The Lesser Poland area witnessed many examples of Poles helping the Jewish community during the German occupation. Even though, many years have passed since the Second World War, historians keep discovering new stories about individual Poles or entire Polish families which stood against the Holocaust. One example of such bravery, is the story of the residents of the Gorlicki county, who saved a young, Jewish girl.
That girl was Sabina Honigwachs, born May 3rd, 1921 in Gorlice, where she lived with her family. Her father, Faivel Honigwachs had passed away before the war, so she and her only brother, Hirsch were raised by their mother, Bluma. Prior to the war, Sabina attended a local school. Her mother and brother ran a workshop making suitcases, which was later still functioning for a short time in a local ghetto.
From giving food stamps, to hiding at a cemetery
Fortunately, Jan Benisz, Helena’s husband came to their rescue and delivered food stamps to Sabina, to the ghetto. Food stamps, that were given solely to Poles. The Jewish girl would then take off her armband with the David’s star, illegally leave the ghetto and head to the local stores to get food.
Before the war even started, Sabina’s mother made friends with Helena Benisz and her family, living in Gorlice. Since the first few days of the occupation, Benisz was helping Bluma Honigwachs and her family of four: her children, Sabina and Hirsch, and her late husband’s sister and her little daughter, Hanna. Thanks to Helena’s aid, Sabina got a job at the Gorlicki local government, where she was issuing food stamps. For some time, this job was the main source of income for the Jewish family; however, in the summer of 1941, when a local ghetto was established by the Germans, the girl was fired. Fortunately, Jan Benisz, Helena’s husband came to their rescue and delivered food stamps to Sabina, to the ghetto. Food stamps, that were given solely to Poles. The Jewish girl would then take off her armband with the David’s star, illegally leave the ghetto and head to the local stores to get food. Upon her return, she divided the food between the three related families: Gevish, Brinbaum and Halberstam. Jan Benisz, who was helping Sabina and her family, was a Supervisor in the City Victuals Office during the occupation. At the same time, he was a soldier of the Polish Home Army, codename “Hawk”, serving as a quartermaster for the region. Even when Germans decided to eradicate the Gorlice ghetto, Jan Benisz continued to help the Jewish family. Several days before the ghetto was to be abolished, he prepared a hideout for them in one of the empty graves at the local cemetery. An empty grave, close to the cemetery’s entrance, was pointed to them by the parish’s rector, Kazimierz Litwin. What’s more, Benisz gave the Honigwachs family an address of a Polish family of Chwastowicze, where they could seek shelter if the hideout at the cemetery turned out to be too dangerous. In the end, the 5 Jews decided to hide with Chwastowicze, who took them in on the very same day. However; after just a couple of hours Sabina’s family made a choice to go back to the ghetto, fearing that the Germans might search for them.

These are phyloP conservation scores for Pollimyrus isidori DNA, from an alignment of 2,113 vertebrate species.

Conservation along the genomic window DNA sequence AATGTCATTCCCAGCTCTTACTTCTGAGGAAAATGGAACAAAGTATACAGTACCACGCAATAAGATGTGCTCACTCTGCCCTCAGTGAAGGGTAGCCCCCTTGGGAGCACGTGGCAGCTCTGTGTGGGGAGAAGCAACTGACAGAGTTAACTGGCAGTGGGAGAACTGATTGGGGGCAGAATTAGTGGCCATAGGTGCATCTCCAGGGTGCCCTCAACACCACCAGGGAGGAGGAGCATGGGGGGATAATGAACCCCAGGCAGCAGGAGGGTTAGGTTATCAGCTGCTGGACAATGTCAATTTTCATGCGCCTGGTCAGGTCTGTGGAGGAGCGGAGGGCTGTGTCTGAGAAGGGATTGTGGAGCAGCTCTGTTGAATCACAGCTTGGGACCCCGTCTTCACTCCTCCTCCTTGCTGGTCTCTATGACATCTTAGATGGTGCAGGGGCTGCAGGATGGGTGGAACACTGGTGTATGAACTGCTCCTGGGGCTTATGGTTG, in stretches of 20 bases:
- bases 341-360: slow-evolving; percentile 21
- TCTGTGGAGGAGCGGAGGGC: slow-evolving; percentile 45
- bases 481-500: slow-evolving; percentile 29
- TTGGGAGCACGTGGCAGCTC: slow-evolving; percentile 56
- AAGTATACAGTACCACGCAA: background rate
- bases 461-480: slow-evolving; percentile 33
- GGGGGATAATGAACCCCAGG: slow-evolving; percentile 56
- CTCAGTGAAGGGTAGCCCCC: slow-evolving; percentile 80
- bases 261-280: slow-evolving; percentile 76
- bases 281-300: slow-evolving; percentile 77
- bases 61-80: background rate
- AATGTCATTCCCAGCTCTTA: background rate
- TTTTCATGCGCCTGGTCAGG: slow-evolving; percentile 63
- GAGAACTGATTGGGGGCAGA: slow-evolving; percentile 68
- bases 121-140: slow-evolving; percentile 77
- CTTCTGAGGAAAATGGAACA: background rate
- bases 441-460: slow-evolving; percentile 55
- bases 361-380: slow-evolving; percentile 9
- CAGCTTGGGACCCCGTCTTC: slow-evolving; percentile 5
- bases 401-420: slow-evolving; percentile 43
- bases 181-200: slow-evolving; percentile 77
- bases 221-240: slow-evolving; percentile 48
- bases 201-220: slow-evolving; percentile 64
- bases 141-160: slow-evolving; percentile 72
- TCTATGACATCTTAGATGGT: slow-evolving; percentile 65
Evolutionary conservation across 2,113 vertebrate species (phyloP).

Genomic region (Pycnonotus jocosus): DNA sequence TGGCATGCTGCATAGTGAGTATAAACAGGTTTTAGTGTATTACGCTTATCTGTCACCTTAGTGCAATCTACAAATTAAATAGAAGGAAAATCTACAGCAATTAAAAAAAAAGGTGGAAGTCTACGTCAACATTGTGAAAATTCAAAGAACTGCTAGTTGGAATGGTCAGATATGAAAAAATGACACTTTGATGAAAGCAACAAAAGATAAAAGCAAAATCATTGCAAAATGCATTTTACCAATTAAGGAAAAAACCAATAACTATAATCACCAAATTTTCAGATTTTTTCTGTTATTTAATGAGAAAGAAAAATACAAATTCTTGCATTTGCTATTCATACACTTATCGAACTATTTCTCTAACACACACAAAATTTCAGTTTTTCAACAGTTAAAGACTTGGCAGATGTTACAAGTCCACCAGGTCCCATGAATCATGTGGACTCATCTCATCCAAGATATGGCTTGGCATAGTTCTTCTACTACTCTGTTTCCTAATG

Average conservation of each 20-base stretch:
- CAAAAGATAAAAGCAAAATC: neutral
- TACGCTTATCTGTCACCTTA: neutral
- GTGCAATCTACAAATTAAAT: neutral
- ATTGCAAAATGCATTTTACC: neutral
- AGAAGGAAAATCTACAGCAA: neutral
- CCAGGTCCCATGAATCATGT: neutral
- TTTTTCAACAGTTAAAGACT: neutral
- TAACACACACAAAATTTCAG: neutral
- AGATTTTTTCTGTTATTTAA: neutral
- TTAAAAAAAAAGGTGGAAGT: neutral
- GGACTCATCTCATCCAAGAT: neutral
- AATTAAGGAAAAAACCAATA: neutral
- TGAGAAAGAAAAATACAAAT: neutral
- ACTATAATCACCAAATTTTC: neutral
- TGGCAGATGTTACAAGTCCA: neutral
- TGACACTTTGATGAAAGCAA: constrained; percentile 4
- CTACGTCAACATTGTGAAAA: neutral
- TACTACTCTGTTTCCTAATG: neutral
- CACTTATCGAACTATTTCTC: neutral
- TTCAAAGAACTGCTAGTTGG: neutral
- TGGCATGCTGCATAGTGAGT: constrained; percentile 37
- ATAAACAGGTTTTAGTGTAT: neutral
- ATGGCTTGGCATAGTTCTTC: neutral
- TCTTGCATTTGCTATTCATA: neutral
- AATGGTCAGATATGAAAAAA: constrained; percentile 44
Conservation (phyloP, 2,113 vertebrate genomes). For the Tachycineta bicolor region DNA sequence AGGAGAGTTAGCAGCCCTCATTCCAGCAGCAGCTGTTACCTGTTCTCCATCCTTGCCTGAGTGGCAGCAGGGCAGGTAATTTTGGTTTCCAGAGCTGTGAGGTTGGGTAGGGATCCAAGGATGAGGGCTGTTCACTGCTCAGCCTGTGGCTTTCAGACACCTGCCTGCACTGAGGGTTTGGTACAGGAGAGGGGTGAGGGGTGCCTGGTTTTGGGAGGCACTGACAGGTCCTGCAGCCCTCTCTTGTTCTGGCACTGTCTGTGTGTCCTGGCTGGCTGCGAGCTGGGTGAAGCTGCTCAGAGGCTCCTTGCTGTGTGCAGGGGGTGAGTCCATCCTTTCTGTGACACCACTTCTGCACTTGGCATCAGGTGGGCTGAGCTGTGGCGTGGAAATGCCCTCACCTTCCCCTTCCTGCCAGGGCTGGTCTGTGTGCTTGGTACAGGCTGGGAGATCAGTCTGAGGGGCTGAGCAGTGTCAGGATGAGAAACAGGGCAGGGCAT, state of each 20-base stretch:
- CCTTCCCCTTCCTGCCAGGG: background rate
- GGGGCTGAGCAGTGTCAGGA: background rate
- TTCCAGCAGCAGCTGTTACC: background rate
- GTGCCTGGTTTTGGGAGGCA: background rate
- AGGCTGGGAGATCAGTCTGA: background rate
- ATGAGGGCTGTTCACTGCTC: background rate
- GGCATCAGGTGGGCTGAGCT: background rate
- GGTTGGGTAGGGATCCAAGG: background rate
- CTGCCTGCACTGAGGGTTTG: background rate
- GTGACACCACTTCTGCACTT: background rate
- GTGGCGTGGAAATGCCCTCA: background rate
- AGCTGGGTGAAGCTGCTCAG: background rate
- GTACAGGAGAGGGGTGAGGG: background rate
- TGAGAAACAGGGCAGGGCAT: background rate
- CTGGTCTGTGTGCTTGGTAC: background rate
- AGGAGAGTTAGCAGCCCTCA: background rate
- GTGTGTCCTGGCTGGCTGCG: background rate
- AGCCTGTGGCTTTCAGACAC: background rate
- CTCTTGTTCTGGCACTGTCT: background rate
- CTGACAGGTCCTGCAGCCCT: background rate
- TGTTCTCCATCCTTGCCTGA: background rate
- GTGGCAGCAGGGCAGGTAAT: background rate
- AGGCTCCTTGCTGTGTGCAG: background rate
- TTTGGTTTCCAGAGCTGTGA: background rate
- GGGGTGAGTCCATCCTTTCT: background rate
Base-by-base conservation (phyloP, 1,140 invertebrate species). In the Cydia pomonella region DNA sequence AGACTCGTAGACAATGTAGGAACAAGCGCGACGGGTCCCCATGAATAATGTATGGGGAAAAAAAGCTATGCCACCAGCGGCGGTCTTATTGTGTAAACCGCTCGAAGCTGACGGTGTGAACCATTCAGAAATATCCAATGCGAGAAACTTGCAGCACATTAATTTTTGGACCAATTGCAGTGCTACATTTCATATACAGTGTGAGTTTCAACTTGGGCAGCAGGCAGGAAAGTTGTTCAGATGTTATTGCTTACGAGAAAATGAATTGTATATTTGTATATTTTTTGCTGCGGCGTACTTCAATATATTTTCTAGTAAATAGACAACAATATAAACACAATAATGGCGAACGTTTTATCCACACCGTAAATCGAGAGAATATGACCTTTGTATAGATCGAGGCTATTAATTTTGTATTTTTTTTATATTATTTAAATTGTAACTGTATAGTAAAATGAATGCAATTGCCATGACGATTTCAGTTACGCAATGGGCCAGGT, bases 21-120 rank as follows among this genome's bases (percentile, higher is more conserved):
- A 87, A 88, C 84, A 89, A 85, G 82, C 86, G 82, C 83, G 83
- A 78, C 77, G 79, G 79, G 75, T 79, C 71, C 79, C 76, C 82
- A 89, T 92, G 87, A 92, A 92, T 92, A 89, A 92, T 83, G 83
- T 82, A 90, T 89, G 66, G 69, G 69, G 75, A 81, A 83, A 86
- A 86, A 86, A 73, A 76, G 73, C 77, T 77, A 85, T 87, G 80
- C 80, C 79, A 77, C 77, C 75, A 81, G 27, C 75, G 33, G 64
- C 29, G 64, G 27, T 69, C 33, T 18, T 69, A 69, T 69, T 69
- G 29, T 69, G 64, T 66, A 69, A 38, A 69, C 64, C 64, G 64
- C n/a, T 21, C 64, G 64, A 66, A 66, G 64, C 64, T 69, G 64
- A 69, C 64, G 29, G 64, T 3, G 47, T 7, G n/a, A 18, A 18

One day, in the autumn of 1942, one of the local policemen, who was a friend of the Wrońskis, warned them on the telephone that the Jews working at the grange were to be taken away by the Germans.
After the ghetto was eradicated on August 14th, 1942 Sabina was the only one to make it out alive. Her brother Hirsch died at the Auschwitz concentration camp, her mother murdered in the town of Bełżec. The Germans left Sabina and a few other Jews in Gorlice to work. Benisz kept helping her even then. She was put in the grange of the Wroński family, which was also working for the Gorlice division of the Home Army. Benisz asked for an easier job for the Jewish girl, so she became a maid at the grange. Apart from the orders of Benisz, the Wrońskis were friendly to Sabina because they were once friends with her grandfather, Wolf Brunner who ran a textile shop before the war. One day, in the autumn of 1942, one of the local policemen, who was a friend of the Wrońskis, warned them on the telephone that the Jews working at the grange were to be taken away by the Germans. Sabina, warned by the friendly family, managed to escape at the last second and was hidden by landlady Puchajda in the pea fields. When the danger was clear, Puchajda told Wroński that the girl survived. Wroński informed his son-in-law, also a soldier of the Home Army, Wincenty Horodyński about Sabina, and he, together with Jan Benisz and lady Puchajda took her in the middle of the night to yet another hideout, in the neighbouring village of Stróżówka. She was then hidden in the attic of the Tokarski family. During her stay there, Horodyński prepared fake papers for her, giving her the identity of Maria Wójcik.
Dressed as a nun of The Sisters congregation